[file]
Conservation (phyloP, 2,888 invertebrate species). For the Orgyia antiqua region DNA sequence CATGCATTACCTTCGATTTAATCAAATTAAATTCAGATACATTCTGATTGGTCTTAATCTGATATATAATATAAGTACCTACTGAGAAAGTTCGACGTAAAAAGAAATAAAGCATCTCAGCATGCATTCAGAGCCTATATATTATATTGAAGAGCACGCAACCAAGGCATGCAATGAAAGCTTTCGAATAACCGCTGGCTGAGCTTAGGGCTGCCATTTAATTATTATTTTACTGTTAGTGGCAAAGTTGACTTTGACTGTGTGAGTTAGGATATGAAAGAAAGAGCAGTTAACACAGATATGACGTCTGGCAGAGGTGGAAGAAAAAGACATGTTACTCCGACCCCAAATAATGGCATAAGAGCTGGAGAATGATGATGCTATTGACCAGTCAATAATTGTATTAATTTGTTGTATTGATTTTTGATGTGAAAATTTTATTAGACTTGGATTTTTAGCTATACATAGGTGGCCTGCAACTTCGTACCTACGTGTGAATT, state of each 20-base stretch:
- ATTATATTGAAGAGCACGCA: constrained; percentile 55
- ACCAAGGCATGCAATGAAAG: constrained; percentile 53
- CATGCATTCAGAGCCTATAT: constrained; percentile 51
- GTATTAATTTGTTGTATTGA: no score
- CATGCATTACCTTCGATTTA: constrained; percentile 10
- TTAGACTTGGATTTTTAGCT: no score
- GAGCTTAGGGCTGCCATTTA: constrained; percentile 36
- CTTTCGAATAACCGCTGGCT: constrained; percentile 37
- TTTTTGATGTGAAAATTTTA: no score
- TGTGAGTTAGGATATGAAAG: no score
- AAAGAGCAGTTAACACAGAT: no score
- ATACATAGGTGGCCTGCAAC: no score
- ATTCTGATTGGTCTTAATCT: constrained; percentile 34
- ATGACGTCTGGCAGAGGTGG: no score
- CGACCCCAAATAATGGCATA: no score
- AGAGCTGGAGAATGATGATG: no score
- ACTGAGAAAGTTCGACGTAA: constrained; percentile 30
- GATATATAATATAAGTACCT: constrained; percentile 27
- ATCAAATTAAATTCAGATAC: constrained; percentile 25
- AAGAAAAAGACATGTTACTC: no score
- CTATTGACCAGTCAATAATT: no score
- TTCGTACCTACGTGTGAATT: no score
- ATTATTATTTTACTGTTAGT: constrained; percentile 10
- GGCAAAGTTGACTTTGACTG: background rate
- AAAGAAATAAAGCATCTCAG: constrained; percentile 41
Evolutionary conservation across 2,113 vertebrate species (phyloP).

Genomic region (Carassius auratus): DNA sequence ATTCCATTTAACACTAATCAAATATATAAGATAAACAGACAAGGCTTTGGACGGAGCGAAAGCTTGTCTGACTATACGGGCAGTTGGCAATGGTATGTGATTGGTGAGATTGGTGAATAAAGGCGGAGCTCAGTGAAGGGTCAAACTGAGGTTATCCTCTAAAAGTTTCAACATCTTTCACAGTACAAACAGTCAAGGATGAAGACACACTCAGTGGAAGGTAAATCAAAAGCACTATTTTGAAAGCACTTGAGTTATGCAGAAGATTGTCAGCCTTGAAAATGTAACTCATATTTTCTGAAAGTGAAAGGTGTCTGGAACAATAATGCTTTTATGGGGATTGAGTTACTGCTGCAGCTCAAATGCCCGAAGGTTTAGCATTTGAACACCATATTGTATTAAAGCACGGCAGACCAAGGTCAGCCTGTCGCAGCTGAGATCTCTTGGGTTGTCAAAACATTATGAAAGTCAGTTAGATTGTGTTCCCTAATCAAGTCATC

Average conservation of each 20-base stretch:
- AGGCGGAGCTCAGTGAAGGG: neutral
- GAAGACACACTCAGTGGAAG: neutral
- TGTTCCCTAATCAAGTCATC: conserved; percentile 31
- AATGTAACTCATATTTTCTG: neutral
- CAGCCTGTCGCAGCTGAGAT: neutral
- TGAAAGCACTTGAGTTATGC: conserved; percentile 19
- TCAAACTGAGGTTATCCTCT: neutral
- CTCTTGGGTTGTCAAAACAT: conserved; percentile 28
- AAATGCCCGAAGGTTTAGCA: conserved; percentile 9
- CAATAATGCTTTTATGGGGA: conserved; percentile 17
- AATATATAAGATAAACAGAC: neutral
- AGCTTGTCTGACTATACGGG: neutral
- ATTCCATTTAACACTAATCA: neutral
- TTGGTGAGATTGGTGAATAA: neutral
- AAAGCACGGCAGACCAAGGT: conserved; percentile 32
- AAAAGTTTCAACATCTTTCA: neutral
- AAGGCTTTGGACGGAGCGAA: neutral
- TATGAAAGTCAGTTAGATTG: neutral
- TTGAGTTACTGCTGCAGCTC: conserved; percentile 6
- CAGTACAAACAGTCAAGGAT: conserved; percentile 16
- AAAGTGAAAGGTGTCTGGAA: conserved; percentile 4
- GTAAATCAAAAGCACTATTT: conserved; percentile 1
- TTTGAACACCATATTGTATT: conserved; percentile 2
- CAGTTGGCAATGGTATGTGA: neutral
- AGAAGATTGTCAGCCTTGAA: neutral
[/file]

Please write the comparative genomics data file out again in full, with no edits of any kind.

Conservation (phyloP, 2,888 invertebrate species). For the Orgyia antiqua region DNA sequence CATGCATTACCTTCGATTTAATCAAATTAAATTCAGATACATTCTGATTGGTCTTAATCTGATATATAATATAAGTACCTACTGAGAAAGTTCGACGTAAAAAGAAATAAAGCATCTCAGCATGCATTCAGAGCCTATATATTATATTGAAGAGCACGCAACCAAGGCATGCAATGAAAGCTTTCGAATAACCGCTGGCTGAGCTTAGGGCTGCCATTTAATTATTATTTTACTGTTAGTGGCAAAGTTGACTTTGACTGTGTGAGTTAGGATATGAAAGAAAGAGCAGTTAACACAGATATGACGTCTGGCAGAGGTGGAAGAAAAAGACATGTTACTCCGACCCCAAATAATGGCATAAGAGCTGGAGAATGATGATGCTATTGACCAGTCAATAATTGTATTAATTTGTTGTATTGATTTTTGATGTGAAAATTTTATTAGACTTGGATTTTTAGCTATACATAGGTGGCCTGCAACTTCGTACCTACGTGTGAATT, state of each 20-base stretch:
- ATTATATTGAAGAGCACGCA: constrained; percentile 55
- ACCAAGGCATGCAATGAAAG: constrained; percentile 53
- CATGCATTCAGAGCCTATAT: constrained; percentile 51
- GTATTAATTTGTTGTATTGA: no score
- CATGCATTACCTTCGATTTA: constrained; percentile 10
- TTAGACTTGGATTTTTAGCT: no score
- GAGCTTAGGGCTGCCATTTA: constrained; percentile 36
- CTTTCGAATAACCGCTGGCT: constrained; percentile 37
- TTTTTGATGTGAAAATTTTA: no score
- TGTGAGTTAGGATATGAAAG: no score
- AAAGAGCAGTTAACACAGAT: no score
- ATACATAGGTGGCCTGCAAC: no score
- ATTCTGATTGGTCTTAATCT: constrained; percentile 34
- ATGACGTCTGGCAGAGGTGG: no score
- CGACCCCAAATAATGGCATA: no score
- AGAGCTGGAGAATGATGATG: no score
- ACTGAGAAAGTTCGACGTAA: constrained; percentile 30
- GATATATAATATAAGTACCT: constrained; percentile 27
- ATCAAATTAAATTCAGATAC: constrained; percentile 25
- AAGAAAAAGACATGTTACTC: no score
- CTATTGACCAGTCAATAATT: no score
- TTCGTACCTACGTGTGAATT: no score
- ATTATTATTTTACTGTTAGT: constrained; percentile 10
- GGCAAAGTTGACTTTGACTG: background rate
- AAAGAAATAAAGCATCTCAG: constrained; percentile 41
Evolutionary conservation across 2,113 vertebrate species (phyloP).

Genomic region (Carassius auratus): DNA sequence ATTCCATTTAACACTAATCAAATATATAAGATAAACAGACAAGGCTTTGGACGGAGCGAAAGCTTGTCTGACTATACGGGCAGTTGGCAATGGTATGTGATTGGTGAGATTGGTGAATAAAGGCGGAGCTCAGTGAAGGGTCAAACTGAGGTTATCCTCTAAAAGTTTCAACATCTTTCACAGTACAAACAGTCAAGGATGAAGACACACTCAGTGGAAGGTAAATCAAAAGCACTATTTTGAAAGCACTTGAGTTATGCAGAAGATTGTCAGCCTTGAAAATGTAACTCATATTTTCTGAAAGTGAAAGGTGTCTGGAACAATAATGCTTTTATGGGGATTGAGTTACTGCTGCAGCTCAAATGCCCGAAGGTTTAGCATTTGAACACCATATTGTATTAAAGCACGGCAGACCAAGGTCAGCCTGTCGCAGCTGAGATCTCTTGGGTTGTCAAAACATTATGAAAGTCAGTTAGATTGTGTTCCCTAATCAAGTCATC

Average conservation of each 20-base stretch:
- AGGCGGAGCTCAGTGAAGGG: neutral
- GAAGACACACTCAGTGGAAG: neutral
- TGTTCCCTAATCAAGTCATC: conserved; percentile 31
- AATGTAACTCATATTTTCTG: neutral
- CAGCCTGTCGCAGCTGAGAT: neutral
- TGAAAGCACTTGAGTTATGC: conserved; percentile 19
- TCAAACTGAGGTTATCCTCT: neutral
- CTCTTGGGTTGTCAAAACAT: conserved; percentile 28
- AAATGCCCGAAGGTTTAGCA: conserved; percentile 9
- CAATAATGCTTTTATGGGGA: conserved; percentile 17
- AATATATAAGATAAACAGAC: neutral
- AGCTTGTCTGACTATACGGG: neutral
- ATTCCATTTAACACTAATCA: neutral
- TTGGTGAGATTGGTGAATAA: neutral
- AAAGCACGGCAGACCAAGGT: conserved; percentile 32
- AAAAGTTTCAACATCTTTCA: neutral
- AAGGCTTTGGACGGAGCGAA: neutral
- TATGAAAGTCAGTTAGATTG: neutral
- TTGAGTTACTGCTGCAGCTC: conserved; percentile 6
- CAGTACAAACAGTCAAGGAT: conserved; percentile 16
- AAAGTGAAAGGTGTCTGGAA: conserved; percentile 4
- GTAAATCAAAAGCACTATTT: conserved; percentile 1
- TTTGAACACCATATTGTATT: conserved; percentile 2
- CAGTTGGCAATGGTATGTGA: neutral
- AGAAGATTGTCAGCCTTGAA: neutral